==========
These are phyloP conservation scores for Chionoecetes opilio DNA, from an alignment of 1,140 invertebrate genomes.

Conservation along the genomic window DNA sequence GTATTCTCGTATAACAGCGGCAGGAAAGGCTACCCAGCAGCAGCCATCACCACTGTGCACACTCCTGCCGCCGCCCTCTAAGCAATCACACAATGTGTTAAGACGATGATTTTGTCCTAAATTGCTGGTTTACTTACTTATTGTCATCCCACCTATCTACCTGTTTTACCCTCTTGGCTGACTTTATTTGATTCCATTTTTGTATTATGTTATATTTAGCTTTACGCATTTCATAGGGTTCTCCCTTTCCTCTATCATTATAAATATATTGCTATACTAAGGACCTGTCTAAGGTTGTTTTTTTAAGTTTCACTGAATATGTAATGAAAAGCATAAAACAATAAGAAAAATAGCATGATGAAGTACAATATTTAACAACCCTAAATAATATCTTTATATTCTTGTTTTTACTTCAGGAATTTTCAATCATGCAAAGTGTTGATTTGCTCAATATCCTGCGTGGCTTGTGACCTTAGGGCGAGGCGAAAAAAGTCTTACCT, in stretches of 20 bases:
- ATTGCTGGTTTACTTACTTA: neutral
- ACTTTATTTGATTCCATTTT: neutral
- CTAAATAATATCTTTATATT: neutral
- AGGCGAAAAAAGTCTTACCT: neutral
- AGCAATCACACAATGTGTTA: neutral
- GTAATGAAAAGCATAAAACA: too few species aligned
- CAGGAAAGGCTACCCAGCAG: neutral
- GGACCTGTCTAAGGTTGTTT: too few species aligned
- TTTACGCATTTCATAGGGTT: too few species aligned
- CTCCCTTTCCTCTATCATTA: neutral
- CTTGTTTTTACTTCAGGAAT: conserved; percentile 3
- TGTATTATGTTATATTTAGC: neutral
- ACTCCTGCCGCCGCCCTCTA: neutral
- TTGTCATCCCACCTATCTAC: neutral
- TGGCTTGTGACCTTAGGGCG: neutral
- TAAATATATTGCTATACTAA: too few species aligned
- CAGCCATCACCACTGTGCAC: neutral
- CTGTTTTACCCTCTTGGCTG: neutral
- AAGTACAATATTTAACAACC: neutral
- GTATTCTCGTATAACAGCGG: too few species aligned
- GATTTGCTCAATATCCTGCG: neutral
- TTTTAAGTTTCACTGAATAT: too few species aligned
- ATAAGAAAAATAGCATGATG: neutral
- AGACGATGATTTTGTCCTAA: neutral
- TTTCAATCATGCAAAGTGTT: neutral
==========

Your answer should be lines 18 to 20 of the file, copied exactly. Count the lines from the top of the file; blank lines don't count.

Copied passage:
- TAAATATATTGCTATACTAA: too few species aligned
- CAGCCATCACCACTGTGCAC: neutral
- CTGTTTTACCCTCTTGGCTG: neutral